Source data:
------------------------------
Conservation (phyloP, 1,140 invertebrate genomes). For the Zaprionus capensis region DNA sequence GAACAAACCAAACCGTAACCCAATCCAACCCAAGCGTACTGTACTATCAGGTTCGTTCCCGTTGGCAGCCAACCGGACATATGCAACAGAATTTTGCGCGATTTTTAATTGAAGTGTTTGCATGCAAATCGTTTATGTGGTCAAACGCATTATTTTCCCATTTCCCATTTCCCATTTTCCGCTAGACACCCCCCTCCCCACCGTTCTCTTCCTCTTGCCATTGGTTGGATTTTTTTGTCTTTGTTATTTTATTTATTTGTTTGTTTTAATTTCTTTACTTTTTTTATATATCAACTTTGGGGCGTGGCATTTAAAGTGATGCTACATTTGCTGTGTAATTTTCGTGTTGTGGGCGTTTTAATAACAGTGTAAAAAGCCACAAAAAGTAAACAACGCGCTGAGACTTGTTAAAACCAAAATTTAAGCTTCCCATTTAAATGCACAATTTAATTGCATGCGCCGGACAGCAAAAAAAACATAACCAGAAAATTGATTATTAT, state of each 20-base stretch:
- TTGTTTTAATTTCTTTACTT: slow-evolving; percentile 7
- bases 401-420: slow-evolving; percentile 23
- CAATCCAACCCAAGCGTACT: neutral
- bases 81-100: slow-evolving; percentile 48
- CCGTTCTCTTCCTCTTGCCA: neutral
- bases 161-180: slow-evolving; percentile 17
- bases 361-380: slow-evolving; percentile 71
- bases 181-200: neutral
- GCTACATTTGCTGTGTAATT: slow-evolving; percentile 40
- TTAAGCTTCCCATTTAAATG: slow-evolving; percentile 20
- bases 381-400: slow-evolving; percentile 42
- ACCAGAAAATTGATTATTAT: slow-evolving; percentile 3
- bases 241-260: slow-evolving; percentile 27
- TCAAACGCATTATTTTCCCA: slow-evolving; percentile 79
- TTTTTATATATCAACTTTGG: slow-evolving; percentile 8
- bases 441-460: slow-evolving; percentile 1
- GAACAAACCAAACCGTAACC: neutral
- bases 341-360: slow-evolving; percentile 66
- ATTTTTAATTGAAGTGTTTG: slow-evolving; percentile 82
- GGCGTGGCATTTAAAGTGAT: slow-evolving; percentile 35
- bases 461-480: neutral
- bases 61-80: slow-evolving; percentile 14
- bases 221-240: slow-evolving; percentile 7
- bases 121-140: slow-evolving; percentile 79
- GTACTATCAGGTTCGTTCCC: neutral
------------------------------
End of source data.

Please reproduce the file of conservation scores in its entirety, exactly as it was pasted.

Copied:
Conservation (phyloP, 1,140 invertebrate genomes). For the Zaprionus capensis region DNA sequence GAACAAACCAAACCGTAACCCAATCCAACCCAAGCGTACTGTACTATCAGGTTCGTTCCCGTTGGCAGCCAACCGGACATATGCAACAGAATTTTGCGCGATTTTTAATTGAAGTGTTTGCATGCAAATCGTTTATGTGGTCAAACGCATTATTTTCCCATTTCCCATTTCCCATTTTCCGCTAGACACCCCCCTCCCCACCGTTCTCTTCCTCTTGCCATTGGTTGGATTTTTTTGTCTTTGTTATTTTATTTATTTGTTTGTTTTAATTTCTTTACTTTTTTTATATATCAACTTTGGGGCGTGGCATTTAAAGTGATGCTACATTTGCTGTGTAATTTTCGTGTTGTGGGCGTTTTAATAACAGTGTAAAAAGCCACAAAAAGTAAACAACGCGCTGAGACTTGTTAAAACCAAAATTTAAGCTTCCCATTTAAATGCACAATTTAATTGCATGCGCCGGACAGCAAAAAAAACATAACCAGAAAATTGATTATTAT, state of each 20-base stretch:
- TTGTTTTAATTTCTTTACTT: slow-evolving; percentile 7
- bases 401-420: slow-evolving; percentile 23
- CAATCCAACCCAAGCGTACT: neutral
- bases 81-100: slow-evolving; percentile 48
- CCGTTCTCTTCCTCTTGCCA: neutral
- bases 161-180: slow-evolving; percentile 17
- bases 361-380: slow-evolving; percentile 71
- bases 181-200: neutral
- GCTACATTTGCTGTGTAATT: slow-evolving; percentile 40
- TTAAGCTTCCCATTTAAATG: slow-evolving; percentile 20
- bases 381-400: slow-evolving; percentile 42
- ACCAGAAAATTGATTATTAT: slow-evolving; percentile 3
- bases 241-260: slow-evolving; percentile 27
- TCAAACGCATTATTTTCCCA: slow-evolving; percentile 79
- TTTTTATATATCAACTTTGG: slow-evolving; percentile 8
- bases 441-460: slow-evolving; percentile 1
- GAACAAACCAAACCGTAACC: neutral
- bases 341-360: slow-evolving; percentile 66
- ATTTTTAATTGAAGTGTTTG: slow-evolving; percentile 82
- GGCGTGGCATTTAAAGTGAT: slow-evolving; percentile 35
- bases 461-480: neutral
- bases 61-80: slow-evolving; percentile 14
- bases 221-240: slow-evolving; percentile 7
- bases 121-140: slow-evolving; percentile 79
- GTACTATCAGGTTCGTTCCC: neutral